On February 9, 2022

For the greater good: This Way UP counts on women business owners

By Liz DiMarco Weinmann

There is an enormous but untapped business opportunity to grow Vermont’s economic vitality and diversity, to create networks of mentorship, to secure funding for small business, and to increase contributions to Vermont’s economy on an ongoing basis.

What is this growth engine, and why is it untapped? According to Meg Smith, the executive director of Vermont Women’s Fund (VWF), there are an estimated 23,000 women business owners in the state of Vermont — about 25% of the state’s overall total. Yet, they are mostly invisible.

Smith explained: “When Federal Paycheck Protection Program funds became available in 2020 to women-owned and minority-owned businesses in Vermont, there was no official way to identify them because a vital piece of information was missing — the number of businesses in the state that are owned and operated by women.”

In 2021, the VWF set out to remedy this omission, by launching This Way UP, an online survey tool that identifies and tracks women-owned businesses across Vermont. It also assesses the impact of their economic contributions in real-time.

“Our goal is to encourage 10,000 women to participate in the survey,” Smith said, “so that we can determine the best way to provide these entrepreneurs with resources to help them succeed.”

Since the survey’s launch last fall, about 760 women have taken the survey, and the data contain implications and directives for the state overall as well as shedding an overdue light on the unique challenges of being a female entrepreneur.

Here, according to This Way UP, is a snapshot of why and how women in Vermont start their own businesses, the challenges they must overcome, and ideas for how to support women-owned businesses.

Of women surveyed, 22% started their businesses because they had lost employment, and decided it was time to work for themselves. About 14% said they were compelled to start a business because they had no other work options, 18% said they had someone who offered support while they started the business, and 17% had a mentor who helped them get started.

As for financing, 41% started their businesses by building it up slowly over time; 32% used savings; 11% secured a loan from a bank, credit union, or community development organization; and 9% borrowed money from friends and family.

Gender biases and funding challenges remain the biggest obstacles for many women business owners. “Women entrepreneurs far more than men continue to face prejudice in securing capital, obtaining credit in one’s own name, and loneliness due to lack of peers with whom to share triumphs and worries,” noted Meg Smith. “They are not taken as seriously as their male counterparts, especially if they are juggling business operations with family responsibilities.”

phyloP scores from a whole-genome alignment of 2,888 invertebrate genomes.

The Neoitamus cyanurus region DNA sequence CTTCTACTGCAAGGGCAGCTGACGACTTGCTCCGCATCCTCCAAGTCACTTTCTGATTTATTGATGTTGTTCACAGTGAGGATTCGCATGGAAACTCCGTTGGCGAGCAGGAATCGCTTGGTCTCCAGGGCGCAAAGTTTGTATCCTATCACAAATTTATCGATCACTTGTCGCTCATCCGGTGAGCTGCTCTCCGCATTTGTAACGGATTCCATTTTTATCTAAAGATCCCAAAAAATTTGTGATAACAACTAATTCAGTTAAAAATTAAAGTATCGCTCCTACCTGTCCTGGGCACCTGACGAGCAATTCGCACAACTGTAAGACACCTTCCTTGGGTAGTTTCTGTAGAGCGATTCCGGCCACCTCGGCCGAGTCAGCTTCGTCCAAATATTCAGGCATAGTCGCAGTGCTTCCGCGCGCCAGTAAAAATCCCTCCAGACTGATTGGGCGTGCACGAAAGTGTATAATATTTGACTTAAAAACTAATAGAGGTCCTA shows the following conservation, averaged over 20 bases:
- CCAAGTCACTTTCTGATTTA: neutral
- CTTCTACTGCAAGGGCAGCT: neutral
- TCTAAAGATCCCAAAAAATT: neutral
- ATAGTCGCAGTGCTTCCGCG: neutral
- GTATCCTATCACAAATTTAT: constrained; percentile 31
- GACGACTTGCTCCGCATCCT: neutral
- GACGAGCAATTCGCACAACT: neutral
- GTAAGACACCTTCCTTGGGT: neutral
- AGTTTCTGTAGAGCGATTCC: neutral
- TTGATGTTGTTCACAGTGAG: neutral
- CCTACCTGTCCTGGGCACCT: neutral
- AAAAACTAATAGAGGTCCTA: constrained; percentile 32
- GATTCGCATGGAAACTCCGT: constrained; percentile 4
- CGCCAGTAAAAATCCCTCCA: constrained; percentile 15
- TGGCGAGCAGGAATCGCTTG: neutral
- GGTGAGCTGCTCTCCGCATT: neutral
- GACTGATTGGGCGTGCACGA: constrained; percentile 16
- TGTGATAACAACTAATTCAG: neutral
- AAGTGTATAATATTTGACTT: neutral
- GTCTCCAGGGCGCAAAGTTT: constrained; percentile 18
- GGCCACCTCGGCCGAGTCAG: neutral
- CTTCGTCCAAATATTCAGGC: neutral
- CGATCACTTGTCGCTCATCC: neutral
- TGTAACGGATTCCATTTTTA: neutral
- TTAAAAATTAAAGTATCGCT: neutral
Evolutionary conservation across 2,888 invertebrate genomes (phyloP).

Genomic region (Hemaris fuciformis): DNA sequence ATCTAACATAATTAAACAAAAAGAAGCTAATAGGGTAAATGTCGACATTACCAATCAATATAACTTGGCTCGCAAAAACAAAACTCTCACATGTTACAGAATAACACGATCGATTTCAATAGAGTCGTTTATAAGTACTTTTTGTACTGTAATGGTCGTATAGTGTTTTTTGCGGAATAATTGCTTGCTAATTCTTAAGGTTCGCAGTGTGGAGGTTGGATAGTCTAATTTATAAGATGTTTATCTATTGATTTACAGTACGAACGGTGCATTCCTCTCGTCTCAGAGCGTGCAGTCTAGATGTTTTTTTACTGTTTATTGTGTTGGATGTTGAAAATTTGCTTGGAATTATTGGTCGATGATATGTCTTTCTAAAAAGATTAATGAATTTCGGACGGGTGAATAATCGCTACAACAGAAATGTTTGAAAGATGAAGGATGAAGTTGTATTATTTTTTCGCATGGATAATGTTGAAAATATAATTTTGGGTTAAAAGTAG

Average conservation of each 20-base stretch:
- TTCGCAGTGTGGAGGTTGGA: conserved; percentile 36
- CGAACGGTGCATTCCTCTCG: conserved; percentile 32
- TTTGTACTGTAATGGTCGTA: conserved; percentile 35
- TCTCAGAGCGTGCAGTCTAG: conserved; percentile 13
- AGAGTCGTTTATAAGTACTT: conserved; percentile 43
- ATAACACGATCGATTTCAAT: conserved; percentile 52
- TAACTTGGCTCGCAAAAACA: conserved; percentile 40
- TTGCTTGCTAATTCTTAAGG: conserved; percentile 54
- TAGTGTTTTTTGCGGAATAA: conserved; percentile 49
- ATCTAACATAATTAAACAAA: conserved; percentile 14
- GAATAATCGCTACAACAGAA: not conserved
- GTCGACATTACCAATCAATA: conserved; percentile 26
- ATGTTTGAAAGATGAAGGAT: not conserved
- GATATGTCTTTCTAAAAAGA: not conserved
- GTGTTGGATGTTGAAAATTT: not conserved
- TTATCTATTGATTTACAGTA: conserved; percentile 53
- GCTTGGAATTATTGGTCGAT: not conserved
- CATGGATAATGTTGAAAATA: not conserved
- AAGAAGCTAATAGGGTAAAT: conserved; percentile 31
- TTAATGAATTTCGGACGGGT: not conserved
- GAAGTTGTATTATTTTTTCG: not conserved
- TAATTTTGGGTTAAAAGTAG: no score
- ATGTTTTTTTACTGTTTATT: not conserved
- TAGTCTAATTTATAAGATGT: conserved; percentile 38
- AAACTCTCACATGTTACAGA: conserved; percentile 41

This is not a new phenomenon, but one that may be due to how courses in leadership, operations, and entrepreneurship are taught in most business schools.

When I was studying for my MBA 14 years ago, all the case studies were about men — even in the so-called “soft skills” courses like leadership, strategy and marketing.

Yet throughout the 20th Century, many women started valuable enterprises whose brands endure today. They include Weight Watchers, Estee Lauder, Mary Kay Cosmetics, Liz Claiborne, Spanx, Ruth Chris Steakhouse, Girl Scouts of USA, AARP, and several others. That their stories of courage and tenacity were not included in the teaching of business until very recently, perpetuates the myth that women-owned businesses are little more than hobbies.

For women business owners that want the flexibility, autonomy, and creativity that a corporate job might not provide, Vermont has become even more attractive, especially for remote workers (like myself). Women-owned businesses also tend to hire more women, which means that more women are in the workforce, acquiring valuable skills, contributing to our economy, and serving as a role model for upcoming generations.

Through This Way UP, Vermont Women’s Fund aims not only to champion women business owners, but to change the system itself, so that more women are better positioned to secure essential resources for starting and growing a business.

Here are just a few ways to champion Vermont’s women-owned businesses, besides becoming a customer or client:

Look to women-led businesses as potential partners when exploring collaborations within your own company or for a business to provide products or services. (By the way, Mountain Times is a woman-led business, too. Polly Mikula is its editor and publisher.)

Post about the business on social media or through word-of-mouth. Brand awareness is the first step toward building preference and revenue. Offer your expertise as a mentor to a woman entrepreneur. When This Way UP asked respondents if they were ready to mentor and connect with others, 75% said yes.

In addition to the Vermont Women’s Fund, others helping women achieve financial security include Soroptimist International, The American Businesswomen’s Association, and the U.S. Women’s Chamber of Commerce.

Spread the word about This Way UP, so it reaches its goal of signing up at least 10,000 women entrepreneurs by the end of 2022.

“Please share this with every woman you know who runs a business,” urged Smith, be it full-time or part-time, from solopreneurs to large employers. The first step is to move women forward, from invisibility into full view. There’s power in our numbers.”

To take the survey or see results visit: ThisWayUPvt.org. More information can also be found at: vermontwomensfund.org.

Liz DiMarco Weinmann, MBA, is the owner of Liz DiMarco Weinmann Consulting, L3C, in Rutland, serving charitable and educational institutions: lizdimarcoweinmann.com.

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